But to say that the two are "complementary aspects" assumes that the tradition springs fully formed from the head of Zeus. In other words, it takes them as "given" without any consideration of how the two are inter-related in the early Buddhist texts. In short, it treats the Buddhist dharma ahistorically -- as theologically complete from the start. It takes the final doctrine and transposes it to the beginnning of Buddhist history.
Alan Wallace's approach in The Bridge of Quiessence is more impatient and less open to the facts. He writes:
Regarding the general topic of the relationship between quiessence and insight practices in Indian Buddhism, Griffiths see it as an "excellent example of the uneasy bringing together of two radically different sets of soteriological methods and two radically different soteriological goals" [On Being Mindless, p. 23] If one sets aside for the moment the lofty attainment of cessation... the assertion that quiessence is incompatible with insight at this early stage is tantamount to arguing that a mind dominated by laxity and excitation is more suitable for the cultivation of insight...(pp. 11-12).
Here, his own mind "dominated by excitation," Wallace loses his rational train of thought. Griffiths point is not that quiessence is incompatible with insight. His point is primarily historical: that there were two very different soteriological trends and these trends were brought together or "harmonized" by the later tradition. That the two are "radically different" can be seen in their respective goals. And as we saw above, the Buddhist tradition was well aware of the fact that nirodha samapatti is not compatible with ajna or insight. Thus, we cannot simply "set aside... the lofty attainment of cessation."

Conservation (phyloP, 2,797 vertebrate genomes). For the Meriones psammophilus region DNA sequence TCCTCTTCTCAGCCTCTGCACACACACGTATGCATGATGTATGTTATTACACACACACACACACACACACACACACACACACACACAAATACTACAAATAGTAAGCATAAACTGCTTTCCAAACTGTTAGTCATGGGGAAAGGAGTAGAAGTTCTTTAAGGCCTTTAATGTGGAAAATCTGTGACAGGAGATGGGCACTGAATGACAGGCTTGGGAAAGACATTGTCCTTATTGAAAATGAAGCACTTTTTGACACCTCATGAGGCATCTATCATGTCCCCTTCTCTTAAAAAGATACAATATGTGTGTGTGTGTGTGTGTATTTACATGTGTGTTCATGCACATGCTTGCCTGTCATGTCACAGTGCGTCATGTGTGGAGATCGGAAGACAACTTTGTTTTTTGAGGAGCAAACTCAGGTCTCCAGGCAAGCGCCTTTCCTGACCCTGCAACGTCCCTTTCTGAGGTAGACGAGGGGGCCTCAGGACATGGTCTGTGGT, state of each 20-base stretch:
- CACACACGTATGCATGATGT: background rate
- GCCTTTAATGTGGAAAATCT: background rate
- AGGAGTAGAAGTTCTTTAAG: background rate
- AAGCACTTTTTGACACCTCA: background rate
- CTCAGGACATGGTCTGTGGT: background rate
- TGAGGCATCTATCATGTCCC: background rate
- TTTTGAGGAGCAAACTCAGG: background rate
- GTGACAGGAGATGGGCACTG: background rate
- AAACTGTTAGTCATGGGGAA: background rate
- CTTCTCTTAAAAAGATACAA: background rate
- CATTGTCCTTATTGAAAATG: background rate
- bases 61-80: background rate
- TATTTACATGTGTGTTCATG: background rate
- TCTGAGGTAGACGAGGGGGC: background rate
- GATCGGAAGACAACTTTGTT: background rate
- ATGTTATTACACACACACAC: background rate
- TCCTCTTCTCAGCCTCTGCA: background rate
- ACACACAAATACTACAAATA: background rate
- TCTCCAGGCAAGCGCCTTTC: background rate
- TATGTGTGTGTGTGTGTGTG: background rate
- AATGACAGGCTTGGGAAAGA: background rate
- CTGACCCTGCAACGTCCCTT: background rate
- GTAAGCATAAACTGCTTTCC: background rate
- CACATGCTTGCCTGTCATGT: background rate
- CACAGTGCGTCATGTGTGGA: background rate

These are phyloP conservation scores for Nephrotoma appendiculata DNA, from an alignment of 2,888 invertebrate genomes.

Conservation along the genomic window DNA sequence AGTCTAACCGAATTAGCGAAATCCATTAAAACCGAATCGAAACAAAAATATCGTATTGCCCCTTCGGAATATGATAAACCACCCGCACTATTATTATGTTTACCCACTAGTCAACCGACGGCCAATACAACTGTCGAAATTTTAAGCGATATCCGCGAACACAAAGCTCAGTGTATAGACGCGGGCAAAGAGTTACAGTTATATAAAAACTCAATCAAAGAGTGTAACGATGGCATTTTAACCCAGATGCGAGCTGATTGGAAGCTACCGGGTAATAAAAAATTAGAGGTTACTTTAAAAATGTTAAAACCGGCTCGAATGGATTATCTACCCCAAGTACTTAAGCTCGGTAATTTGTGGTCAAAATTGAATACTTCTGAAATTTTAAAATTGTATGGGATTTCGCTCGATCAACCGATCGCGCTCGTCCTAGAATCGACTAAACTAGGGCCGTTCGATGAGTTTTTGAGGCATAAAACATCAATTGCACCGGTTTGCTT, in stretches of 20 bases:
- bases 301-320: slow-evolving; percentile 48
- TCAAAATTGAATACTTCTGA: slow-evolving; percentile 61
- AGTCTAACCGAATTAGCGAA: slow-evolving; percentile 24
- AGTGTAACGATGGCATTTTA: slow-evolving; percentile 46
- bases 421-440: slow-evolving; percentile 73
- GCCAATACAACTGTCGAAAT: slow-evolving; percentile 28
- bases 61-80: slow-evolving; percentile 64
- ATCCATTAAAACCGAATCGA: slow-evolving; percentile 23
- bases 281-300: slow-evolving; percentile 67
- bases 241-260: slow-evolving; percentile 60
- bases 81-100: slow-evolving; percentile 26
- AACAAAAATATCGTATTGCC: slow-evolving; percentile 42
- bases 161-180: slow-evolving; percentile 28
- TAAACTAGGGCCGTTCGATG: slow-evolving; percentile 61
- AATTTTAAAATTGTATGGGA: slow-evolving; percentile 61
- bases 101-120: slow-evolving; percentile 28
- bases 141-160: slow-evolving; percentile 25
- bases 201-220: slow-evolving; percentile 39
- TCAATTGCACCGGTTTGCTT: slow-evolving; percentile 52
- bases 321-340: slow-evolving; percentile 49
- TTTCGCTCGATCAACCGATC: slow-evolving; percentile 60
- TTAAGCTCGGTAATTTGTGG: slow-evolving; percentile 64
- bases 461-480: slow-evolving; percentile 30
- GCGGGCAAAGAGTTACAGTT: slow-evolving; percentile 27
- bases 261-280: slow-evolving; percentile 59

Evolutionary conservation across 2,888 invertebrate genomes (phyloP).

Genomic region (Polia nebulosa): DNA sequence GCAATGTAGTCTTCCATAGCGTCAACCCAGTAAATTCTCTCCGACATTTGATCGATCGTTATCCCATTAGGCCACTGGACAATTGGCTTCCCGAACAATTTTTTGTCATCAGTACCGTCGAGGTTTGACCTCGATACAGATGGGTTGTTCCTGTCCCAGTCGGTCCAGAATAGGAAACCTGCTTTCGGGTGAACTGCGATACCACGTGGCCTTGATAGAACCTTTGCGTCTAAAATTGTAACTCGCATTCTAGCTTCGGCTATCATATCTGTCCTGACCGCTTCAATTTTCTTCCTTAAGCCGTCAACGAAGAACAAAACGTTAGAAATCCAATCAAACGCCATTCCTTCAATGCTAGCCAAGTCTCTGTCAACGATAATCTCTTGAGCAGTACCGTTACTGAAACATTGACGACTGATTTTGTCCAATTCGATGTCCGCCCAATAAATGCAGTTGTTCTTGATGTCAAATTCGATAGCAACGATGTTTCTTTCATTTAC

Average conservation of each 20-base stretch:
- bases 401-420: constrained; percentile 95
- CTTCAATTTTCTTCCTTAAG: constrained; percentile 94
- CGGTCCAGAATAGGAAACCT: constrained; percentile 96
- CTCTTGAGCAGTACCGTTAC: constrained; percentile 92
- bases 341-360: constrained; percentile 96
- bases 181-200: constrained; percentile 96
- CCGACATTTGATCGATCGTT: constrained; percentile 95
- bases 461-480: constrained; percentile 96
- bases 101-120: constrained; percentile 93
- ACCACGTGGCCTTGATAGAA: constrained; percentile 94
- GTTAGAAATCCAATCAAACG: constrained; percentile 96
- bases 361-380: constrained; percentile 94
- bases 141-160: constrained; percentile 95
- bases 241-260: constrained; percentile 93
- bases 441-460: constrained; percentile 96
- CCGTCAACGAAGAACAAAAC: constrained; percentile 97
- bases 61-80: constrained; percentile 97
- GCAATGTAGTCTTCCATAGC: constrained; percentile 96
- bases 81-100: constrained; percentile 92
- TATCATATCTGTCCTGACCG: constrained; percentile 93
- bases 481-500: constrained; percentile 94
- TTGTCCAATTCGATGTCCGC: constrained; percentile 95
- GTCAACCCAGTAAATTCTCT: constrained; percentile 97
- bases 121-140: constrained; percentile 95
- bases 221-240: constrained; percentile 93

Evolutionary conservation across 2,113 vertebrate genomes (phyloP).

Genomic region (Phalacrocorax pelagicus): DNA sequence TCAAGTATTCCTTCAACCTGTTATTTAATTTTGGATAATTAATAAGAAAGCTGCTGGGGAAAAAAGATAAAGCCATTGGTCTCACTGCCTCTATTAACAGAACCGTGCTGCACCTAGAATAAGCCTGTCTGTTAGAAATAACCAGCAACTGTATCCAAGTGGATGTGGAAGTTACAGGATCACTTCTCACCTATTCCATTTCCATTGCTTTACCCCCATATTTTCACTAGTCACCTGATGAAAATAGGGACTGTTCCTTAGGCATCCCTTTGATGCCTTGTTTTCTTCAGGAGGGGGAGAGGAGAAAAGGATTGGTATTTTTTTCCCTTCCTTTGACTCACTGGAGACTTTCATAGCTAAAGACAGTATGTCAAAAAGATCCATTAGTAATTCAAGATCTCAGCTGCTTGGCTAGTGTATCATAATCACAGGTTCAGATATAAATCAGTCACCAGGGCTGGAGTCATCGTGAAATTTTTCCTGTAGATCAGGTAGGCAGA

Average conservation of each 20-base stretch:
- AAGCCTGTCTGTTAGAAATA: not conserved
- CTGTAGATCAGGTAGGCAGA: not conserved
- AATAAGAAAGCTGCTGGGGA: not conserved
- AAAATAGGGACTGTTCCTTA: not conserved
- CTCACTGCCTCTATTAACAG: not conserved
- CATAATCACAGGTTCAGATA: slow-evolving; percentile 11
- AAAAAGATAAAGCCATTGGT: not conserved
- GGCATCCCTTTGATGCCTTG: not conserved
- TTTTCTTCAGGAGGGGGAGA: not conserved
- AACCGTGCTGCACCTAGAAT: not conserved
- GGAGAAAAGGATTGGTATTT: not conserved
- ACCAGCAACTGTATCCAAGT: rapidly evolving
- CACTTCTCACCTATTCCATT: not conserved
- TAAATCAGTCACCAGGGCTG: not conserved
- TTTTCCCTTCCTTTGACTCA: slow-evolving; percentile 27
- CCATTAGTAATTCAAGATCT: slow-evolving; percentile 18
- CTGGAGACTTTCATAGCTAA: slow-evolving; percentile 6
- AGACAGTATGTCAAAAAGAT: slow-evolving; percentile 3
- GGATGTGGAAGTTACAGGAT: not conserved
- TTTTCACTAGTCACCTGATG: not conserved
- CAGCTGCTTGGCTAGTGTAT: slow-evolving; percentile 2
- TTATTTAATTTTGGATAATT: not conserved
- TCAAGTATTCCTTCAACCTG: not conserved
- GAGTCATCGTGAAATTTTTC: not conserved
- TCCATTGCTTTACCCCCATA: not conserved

Wallace then concludes his account of Griffiths with the following non-sequitor, complete with backhanded compliment:
It may be that by focussing on scholastic accounts of meditation and ignoring the fact that the Buddhist tradition has been a living tradition, Griffiths, for all his impressive erudition and philosophical acumen, has produced a fundamentally misleading interpretation of the attainment of cessation and the relationship between quiessence. (p. 13).... This comment is apparently intended to back up his claim in the opening pages of this chapter that "purely scholastic" acccounts "ignore whatever experiential basis may underlie those texts." (p. 7)
But, contrary to the claims of Wallace, there is never an appeal to an "experiential basis" in any of the texts he refers to. Such works are purely exegetical accounts. They simply refer to other texts, in a chain that goes back to the earliest sources, the authoritative Pali Canon. This is demonstrated by the fact that the "8 jhanas" are cobbled together from a variety of early sources and then knit together in a consistent, systematic manner in the later sources. In other words, the practice of the "8 jhanas" was never an aspect of the early tradition of Buddhism. It is an exegetical construct of the later tradition.